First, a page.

This article has been extracted from
THE IMPERIAL GAZETTEER OF INDIA , 1908.
OXFORD, AT THE CLARENDON PRESS.
Note: National, provincial and district boundaries have changed considerably since 1908. Typically, old states, ‘divisions’ and districts have been broken into smaller units, units, and many tahsils upgraded to districts.Many units have since been renamed. Therefore, this article is being posted mainly for its historical value.
A hill tribe inhabeting the uplands of the Shan States of Kengtung, in the extreme east of Burma, and known to the Shans as Kaws. They are the most widely spread community in Kengtung, and in 1901 numbered 26,020 persons. Judged by their language, which possesses no Mon-Anam or Chinese characteristics, the Akhas are probably of Tibeto-Burman origin, and seem to be connected with the trans-Mekong Panna and Lote.
They have long been in contact with the Chinese, occasionally intermarry with them, know the Chinese language, and wear a modified pigtail, but are racially quite distinct. Compared with their neighbours they are tall and dark, and the cast of their features is less typically Mongolian than that of many of the surrounding races.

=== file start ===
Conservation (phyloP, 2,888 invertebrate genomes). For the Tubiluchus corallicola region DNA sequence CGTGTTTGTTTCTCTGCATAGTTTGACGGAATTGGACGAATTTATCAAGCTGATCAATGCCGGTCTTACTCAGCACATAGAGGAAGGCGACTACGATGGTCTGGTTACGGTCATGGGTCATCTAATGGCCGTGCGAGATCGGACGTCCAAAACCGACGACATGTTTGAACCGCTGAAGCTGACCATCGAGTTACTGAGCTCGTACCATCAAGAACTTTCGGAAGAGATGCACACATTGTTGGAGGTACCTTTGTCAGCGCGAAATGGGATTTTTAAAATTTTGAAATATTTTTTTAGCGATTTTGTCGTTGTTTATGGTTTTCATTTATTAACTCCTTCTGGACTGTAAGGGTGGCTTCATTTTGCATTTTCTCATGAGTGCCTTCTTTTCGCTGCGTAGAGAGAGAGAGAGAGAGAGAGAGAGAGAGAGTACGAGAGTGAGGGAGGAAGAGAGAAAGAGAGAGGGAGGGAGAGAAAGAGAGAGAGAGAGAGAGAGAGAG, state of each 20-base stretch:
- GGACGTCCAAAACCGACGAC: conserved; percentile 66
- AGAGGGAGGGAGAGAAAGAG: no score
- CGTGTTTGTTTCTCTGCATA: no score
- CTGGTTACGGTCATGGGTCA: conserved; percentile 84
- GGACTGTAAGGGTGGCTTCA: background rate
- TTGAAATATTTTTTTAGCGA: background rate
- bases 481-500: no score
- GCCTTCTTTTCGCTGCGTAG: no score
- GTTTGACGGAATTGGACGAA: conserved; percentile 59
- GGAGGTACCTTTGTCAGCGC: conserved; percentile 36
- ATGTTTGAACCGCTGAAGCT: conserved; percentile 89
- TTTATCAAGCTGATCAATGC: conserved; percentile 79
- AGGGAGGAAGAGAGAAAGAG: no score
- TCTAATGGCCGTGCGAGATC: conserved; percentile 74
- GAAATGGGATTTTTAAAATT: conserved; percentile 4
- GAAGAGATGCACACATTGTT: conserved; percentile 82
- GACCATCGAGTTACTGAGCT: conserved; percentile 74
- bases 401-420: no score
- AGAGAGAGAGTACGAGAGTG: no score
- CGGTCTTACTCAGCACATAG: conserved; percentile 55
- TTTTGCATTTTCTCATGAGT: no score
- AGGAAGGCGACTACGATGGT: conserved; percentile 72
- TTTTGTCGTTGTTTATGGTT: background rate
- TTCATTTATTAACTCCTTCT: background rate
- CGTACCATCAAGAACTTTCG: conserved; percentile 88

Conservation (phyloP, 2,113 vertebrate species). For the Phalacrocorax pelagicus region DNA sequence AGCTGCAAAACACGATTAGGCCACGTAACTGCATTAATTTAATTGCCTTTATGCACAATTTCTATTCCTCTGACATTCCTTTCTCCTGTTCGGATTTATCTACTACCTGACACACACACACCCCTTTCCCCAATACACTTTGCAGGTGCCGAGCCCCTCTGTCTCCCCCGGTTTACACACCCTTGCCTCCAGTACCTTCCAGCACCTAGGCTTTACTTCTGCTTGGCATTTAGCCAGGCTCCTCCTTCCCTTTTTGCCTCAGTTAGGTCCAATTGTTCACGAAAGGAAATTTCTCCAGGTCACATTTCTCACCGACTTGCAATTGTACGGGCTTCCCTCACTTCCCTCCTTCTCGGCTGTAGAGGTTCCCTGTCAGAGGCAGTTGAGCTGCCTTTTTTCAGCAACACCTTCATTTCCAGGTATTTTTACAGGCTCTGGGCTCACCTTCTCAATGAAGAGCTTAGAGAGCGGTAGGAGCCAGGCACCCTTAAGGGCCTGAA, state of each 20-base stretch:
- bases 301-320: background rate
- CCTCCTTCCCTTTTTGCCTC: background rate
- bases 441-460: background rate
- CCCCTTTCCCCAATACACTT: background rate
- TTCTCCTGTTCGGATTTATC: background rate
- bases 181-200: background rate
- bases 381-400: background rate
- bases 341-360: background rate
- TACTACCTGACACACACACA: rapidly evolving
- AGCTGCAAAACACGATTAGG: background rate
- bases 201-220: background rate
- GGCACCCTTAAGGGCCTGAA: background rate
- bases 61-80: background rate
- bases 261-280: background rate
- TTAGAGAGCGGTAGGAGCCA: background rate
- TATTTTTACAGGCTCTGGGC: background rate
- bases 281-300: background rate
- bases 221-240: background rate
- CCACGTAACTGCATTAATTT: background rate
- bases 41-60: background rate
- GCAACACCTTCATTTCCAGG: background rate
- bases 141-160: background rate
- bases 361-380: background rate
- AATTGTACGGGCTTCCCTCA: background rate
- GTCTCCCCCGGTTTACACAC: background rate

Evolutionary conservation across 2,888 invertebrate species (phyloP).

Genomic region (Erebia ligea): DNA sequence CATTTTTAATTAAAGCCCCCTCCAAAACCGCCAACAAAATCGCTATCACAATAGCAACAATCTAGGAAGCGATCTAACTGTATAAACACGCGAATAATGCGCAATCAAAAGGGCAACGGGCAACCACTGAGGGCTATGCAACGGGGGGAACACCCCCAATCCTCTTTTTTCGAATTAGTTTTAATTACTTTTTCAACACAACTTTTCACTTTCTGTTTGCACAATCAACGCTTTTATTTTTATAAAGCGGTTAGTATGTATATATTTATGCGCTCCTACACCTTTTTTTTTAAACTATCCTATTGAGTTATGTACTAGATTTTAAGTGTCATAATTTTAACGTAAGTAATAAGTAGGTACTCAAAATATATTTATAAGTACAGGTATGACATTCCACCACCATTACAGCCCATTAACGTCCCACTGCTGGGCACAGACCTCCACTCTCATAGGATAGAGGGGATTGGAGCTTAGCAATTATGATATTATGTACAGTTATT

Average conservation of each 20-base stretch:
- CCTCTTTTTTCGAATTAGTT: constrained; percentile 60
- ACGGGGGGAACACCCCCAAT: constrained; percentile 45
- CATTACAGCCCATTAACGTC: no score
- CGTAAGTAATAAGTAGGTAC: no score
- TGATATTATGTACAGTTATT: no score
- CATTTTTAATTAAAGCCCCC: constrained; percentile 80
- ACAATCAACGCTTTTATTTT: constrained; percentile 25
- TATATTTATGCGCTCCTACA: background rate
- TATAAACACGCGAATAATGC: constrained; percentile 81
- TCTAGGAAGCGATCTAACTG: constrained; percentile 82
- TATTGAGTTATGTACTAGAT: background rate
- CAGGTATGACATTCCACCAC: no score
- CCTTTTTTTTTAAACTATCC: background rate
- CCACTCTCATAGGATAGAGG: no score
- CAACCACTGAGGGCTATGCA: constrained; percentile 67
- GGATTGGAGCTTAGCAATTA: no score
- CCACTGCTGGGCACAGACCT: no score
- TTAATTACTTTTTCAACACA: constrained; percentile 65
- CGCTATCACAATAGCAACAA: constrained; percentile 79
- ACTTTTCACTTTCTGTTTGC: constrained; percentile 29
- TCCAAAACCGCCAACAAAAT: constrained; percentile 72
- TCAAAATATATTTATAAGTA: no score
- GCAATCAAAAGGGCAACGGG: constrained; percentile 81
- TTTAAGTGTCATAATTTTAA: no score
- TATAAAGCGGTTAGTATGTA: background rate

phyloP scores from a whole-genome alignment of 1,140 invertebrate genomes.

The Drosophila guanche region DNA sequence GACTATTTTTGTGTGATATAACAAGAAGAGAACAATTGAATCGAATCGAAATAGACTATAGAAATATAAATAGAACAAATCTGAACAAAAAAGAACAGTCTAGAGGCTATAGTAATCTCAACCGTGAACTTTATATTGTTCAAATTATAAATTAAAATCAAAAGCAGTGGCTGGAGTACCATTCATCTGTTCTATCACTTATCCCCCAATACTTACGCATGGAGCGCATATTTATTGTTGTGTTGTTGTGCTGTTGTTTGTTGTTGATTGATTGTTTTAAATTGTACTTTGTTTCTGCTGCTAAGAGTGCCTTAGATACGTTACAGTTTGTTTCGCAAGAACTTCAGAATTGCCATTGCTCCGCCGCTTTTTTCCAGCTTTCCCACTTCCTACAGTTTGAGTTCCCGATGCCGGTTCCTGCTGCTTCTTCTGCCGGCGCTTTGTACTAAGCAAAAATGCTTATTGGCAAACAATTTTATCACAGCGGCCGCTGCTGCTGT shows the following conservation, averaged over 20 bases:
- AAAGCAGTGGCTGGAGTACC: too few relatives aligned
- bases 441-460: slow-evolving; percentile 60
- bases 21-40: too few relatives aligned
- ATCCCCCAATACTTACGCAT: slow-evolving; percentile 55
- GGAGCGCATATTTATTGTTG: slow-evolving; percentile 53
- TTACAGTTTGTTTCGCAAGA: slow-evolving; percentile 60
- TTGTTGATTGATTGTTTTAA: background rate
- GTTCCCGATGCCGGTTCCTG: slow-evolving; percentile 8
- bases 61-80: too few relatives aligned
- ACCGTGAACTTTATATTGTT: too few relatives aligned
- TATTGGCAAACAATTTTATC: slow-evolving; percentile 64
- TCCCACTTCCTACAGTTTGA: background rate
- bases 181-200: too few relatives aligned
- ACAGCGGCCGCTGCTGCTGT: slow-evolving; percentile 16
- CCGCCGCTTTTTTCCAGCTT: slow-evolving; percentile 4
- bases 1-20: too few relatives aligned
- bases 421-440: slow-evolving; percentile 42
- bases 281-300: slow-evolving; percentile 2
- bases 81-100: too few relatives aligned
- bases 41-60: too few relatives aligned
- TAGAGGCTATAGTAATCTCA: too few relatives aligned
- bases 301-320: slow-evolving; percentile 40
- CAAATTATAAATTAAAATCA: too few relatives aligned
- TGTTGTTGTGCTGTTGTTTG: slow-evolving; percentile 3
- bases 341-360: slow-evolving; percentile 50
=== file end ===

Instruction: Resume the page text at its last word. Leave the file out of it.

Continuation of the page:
The men's dress differs but little from that of the Shans and Chinese ; the women have a dress of their own, which varies from clan to clan, but of which the most characteristic features are a very short coat, and equally short kilt, cloth leggings, and a head-dress of bamboo framework elaborately decorated. The Akhas cultivate cotton and the opium poppy. Their villages are built at a considerable elevation above the ground, though not at the height chosen by some of the neighbouring hill tribes.
Their houses are of small dimensions and squalid. They are great dog-eaters, and do not confine their attentions to any particular canine breed, as the majority of dog eating communities do.
The religion of the Akhas is spirit or ancestor worship, and offerings to the dead are made at their festivals. The dead are buried and buffaloes are slaughtered at funerals. Their marriage customs are primitive, and unions with persons of other than Akha stock are not unknown.
The Akos, a tribe inhabeting portions of Kengtung, differ somewhat in physical characteristics, in dress, and in language from the Akhas, but are probably connected with them racially. The Akos numbered 1,506 in 1901.